Nothing pleases me more of an evening than when a meal comes together in less than 45 minutes.
That’s inclusive of chopping and all that nonsense.
Except washing up. You’re on your own there.
Albeit we are still muscling through the beginning of the middle of the end of Winter, I am still in the full sweeps of hunkering down. And a hunker down is made hunkier by a bowl of creamy yet curiously creamless soup.
I grew up with mushrooms soup. Cream laced bowls of stone coloured soup with whooping rips of fresh bread just sings the song of my mother’s love.
She always downplays the beauty of her mushroom soup, and even though I consider myself more-than-basic in the kitchen, I will still always call her – stood stirring with the phone wedged between my shoulder and face – asking her for the step-by-step recipe.
But I must admit I went a little rogue with this particular recipe both with method and ingredients.
I’ve been baking my soup ingredients for a while now because while stirring brings me immense joy and solace, of an evening when I’m in a race with the moon and getting a decent bed time chained to the stove is not where I want to be.
I put all of the ingredients in a roasting pan, get that gorgeous smoky char on the surface and then blend everything to a creamy soup. No cream necessary.
Not because I have anything against cream personally, I just think that sometimes if you don’t need it, don’t use it.
Preheat the oven to 200c.
Grab a whole punnet of chestnut mushrooms and hack away at them with a scissors until you have a punnet of shroom shards. Throw these in a baking pan – yes all of them.
Throw in three crushed cloves of garlic.
Throw in a barely chopped onion. I went for a handful of pink shallots, but don’t stress, a normal white onion would be fine.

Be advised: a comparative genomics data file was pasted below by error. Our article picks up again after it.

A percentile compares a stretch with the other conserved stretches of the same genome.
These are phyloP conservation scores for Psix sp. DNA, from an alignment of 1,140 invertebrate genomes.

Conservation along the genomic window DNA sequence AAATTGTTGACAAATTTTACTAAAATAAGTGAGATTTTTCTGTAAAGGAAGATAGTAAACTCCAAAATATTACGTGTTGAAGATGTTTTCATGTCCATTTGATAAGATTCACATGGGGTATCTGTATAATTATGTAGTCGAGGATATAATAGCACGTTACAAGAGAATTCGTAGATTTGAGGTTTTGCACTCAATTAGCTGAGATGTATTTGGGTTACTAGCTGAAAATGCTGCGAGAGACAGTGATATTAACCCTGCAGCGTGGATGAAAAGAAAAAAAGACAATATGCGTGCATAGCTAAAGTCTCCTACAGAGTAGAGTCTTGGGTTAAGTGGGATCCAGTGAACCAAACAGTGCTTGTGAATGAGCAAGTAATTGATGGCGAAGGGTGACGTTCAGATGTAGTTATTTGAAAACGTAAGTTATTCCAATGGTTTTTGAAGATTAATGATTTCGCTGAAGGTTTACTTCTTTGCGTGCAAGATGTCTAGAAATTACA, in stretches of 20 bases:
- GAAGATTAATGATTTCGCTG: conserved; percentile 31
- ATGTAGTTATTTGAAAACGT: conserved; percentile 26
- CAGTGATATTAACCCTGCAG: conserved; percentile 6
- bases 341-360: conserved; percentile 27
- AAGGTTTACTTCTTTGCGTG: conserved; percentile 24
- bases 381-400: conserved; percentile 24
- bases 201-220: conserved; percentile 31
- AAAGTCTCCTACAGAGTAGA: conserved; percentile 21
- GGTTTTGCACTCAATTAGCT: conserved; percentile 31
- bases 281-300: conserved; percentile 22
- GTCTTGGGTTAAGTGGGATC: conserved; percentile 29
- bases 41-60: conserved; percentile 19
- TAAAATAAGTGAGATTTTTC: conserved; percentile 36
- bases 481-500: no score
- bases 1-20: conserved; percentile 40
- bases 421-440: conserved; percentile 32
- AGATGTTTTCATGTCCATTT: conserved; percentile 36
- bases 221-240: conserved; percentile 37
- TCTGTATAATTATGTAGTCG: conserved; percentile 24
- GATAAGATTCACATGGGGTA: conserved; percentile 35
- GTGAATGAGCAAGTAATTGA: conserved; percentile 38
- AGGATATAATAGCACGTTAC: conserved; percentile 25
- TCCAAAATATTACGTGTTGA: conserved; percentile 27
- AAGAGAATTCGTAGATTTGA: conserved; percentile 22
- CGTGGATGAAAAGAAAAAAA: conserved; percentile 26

Now add a good tablespoon or so of thyme leaves. I would say try and get the leaves from the stalks as best as you can before throwing them in because the stalk don’t blend down as good as they should, damn it.
Nothing is worse than plucking a thyme stalk from your teeth.
Sprinkle over a small dash of nutmeg, a hefty hand of sea salt and a generous twist of pepper. Pour over a glug of olive oil and mix everything up.
Bung in the oven for 30 minutes and boil a kettle of water.
After the cooking time, don’t be alarmed that everything would have morbidly decreased in size and looks like a shadow of its original pan but go with it for now.
Empty the pan of ingredients into a blender (sorry if you don’t have one – a hand blender would be fine, or a really enthusiastic potato masher!) – and drop in a vegetable stock cube.
Pour in a splash of hot water from the kettle and run the motor. Add as much water as you want to get your desired consistency. I probably added just over a cup so that it goes creamy but not watery.
Serve this up with nothing more than another sprinkle of thyme leaves and a big, stonking slab of fresh bread and real butter.
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